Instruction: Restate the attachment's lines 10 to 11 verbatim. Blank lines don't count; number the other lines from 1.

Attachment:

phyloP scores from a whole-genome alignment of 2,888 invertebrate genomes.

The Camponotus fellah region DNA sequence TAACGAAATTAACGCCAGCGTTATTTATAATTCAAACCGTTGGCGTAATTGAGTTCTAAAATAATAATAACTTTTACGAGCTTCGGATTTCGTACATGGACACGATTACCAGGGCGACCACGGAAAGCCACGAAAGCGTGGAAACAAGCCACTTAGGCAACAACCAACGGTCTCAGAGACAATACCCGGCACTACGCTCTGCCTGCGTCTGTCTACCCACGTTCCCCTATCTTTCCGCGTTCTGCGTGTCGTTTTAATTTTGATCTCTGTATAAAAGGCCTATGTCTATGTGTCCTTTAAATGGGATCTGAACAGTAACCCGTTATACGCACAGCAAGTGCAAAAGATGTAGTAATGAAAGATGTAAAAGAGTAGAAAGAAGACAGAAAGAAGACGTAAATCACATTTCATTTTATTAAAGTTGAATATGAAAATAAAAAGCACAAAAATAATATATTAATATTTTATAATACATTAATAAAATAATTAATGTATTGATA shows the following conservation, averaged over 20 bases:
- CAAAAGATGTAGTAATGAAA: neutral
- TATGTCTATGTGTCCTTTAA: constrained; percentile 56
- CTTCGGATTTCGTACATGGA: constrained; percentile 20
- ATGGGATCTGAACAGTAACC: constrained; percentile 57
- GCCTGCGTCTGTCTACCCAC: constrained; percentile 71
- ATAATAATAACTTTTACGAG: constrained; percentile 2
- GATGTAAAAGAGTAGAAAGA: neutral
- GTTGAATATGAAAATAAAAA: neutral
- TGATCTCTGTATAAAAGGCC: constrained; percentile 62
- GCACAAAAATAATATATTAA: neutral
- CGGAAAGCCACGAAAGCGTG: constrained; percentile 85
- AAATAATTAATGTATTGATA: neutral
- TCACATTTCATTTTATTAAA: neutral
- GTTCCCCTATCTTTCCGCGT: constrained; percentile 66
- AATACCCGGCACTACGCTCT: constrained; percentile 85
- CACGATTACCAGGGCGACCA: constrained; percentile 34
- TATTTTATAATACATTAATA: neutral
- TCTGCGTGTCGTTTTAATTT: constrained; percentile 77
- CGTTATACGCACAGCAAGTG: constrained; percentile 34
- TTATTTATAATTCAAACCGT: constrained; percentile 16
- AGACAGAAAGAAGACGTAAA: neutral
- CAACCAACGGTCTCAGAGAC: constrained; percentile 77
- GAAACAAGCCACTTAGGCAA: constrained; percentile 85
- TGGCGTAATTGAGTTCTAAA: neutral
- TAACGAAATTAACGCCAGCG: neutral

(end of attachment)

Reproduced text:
- GTTGAATATGAAAATAAAAA: neutral
- TGATCTCTGTATAAAAGGCC: constrained; percentile 62